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Jeff Sessions Finally Says Marijuana ‘May’ Have ‘Some Benefits’

The Attorney General has been stubbornly standing in the way of progress

U.S. Attorney General Jeff Sessions, a hard-lined marijuana opponent, has been one of the major barriers to federal marijuana legalization and research in the Trump Administration. But on Wednesday (April 25), speaking to a key Senate panel, he signaled that he might slowly be accepting the need to advance marijuana research, calling it “perfectly appropriate to study” and admitting that “there may well be some benefits from medical marijuana.”

However, Sessions’ positive statements about marijuana were dampened by his rejection of current marijuana research, misleading claims about U.S. treaty obligations, and a thinly veiled disbelief that marijuana could serve any major medical purposes.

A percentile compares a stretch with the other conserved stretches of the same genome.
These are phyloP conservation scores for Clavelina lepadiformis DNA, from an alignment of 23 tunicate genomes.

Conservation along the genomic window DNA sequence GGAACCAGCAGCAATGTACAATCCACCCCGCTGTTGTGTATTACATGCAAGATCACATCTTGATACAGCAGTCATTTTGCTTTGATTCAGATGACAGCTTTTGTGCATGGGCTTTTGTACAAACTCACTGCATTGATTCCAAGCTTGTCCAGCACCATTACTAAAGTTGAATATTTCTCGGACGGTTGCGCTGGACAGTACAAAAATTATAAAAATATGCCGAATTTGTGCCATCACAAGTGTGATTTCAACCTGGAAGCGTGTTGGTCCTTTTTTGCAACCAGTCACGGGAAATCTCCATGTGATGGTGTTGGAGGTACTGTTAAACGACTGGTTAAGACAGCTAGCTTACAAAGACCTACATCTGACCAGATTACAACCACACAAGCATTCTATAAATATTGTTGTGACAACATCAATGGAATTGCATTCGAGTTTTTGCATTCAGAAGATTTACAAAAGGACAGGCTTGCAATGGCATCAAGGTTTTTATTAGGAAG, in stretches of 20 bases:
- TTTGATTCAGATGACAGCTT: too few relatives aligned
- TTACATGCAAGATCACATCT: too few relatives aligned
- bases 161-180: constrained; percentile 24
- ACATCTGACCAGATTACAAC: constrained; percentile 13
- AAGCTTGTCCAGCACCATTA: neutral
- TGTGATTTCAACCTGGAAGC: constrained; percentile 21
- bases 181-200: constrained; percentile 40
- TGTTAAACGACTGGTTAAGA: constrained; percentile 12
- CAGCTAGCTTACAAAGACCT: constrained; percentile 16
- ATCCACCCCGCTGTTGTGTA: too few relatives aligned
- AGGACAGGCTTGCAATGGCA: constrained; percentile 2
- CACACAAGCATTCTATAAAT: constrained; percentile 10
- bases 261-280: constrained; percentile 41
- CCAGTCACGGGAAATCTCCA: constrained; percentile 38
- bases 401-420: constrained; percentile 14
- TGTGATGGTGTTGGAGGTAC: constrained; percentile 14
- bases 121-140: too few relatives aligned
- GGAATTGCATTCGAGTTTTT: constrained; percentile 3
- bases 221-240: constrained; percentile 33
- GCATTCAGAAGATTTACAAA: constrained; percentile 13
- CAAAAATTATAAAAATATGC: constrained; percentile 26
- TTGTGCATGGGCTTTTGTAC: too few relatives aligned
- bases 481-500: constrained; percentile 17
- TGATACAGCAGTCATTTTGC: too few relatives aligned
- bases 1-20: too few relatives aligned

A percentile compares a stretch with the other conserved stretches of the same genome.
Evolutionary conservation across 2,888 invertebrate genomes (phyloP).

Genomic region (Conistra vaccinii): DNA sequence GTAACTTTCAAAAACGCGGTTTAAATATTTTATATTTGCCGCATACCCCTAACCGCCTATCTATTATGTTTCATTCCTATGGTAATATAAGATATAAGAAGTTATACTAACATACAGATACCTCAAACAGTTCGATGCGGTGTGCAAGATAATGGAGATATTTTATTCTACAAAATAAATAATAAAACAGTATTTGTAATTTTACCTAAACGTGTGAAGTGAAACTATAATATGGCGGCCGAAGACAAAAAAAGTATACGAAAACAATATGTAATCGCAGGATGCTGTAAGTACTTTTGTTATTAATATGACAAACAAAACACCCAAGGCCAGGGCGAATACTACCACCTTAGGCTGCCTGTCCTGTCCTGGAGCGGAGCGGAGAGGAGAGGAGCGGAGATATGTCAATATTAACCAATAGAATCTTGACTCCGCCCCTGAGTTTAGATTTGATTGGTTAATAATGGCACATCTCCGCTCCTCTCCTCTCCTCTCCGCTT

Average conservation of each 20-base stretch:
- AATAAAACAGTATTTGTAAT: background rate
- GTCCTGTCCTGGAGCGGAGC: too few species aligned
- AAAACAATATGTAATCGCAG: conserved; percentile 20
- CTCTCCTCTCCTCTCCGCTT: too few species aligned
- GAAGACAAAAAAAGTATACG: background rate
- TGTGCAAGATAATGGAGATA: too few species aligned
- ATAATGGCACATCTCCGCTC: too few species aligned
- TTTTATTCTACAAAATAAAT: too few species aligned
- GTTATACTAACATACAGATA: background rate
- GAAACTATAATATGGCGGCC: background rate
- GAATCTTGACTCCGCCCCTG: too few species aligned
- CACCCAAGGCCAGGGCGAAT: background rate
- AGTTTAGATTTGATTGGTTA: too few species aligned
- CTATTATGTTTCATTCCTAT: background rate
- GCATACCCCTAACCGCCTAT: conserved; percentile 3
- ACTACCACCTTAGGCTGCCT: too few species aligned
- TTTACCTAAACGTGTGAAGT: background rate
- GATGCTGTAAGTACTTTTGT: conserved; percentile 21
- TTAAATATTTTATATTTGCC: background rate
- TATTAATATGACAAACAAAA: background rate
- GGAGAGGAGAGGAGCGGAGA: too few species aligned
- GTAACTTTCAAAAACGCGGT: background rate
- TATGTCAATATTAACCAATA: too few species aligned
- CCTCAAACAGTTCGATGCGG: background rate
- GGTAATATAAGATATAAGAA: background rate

In one instance, Sessions refused to give credence to marijuana research that shows that opioid overdoses are lower in states with medical marijuana programs. When U.S. Sen. Brian Schatz (D-HI) asked Sessions whether he had considered medical marijuana as a solution to the opioid crisis, he replied: “I’ve asked my staff to take a look at it because science is very important.” However, he followed by saying he doesn’t believe the statistics showing overdose death rates have declined in legal states “will be sustained in the long run.” He supported this position by claiming that: “The American Medical Association is absolutely, resolutely, opposed to marijuana use.”

 

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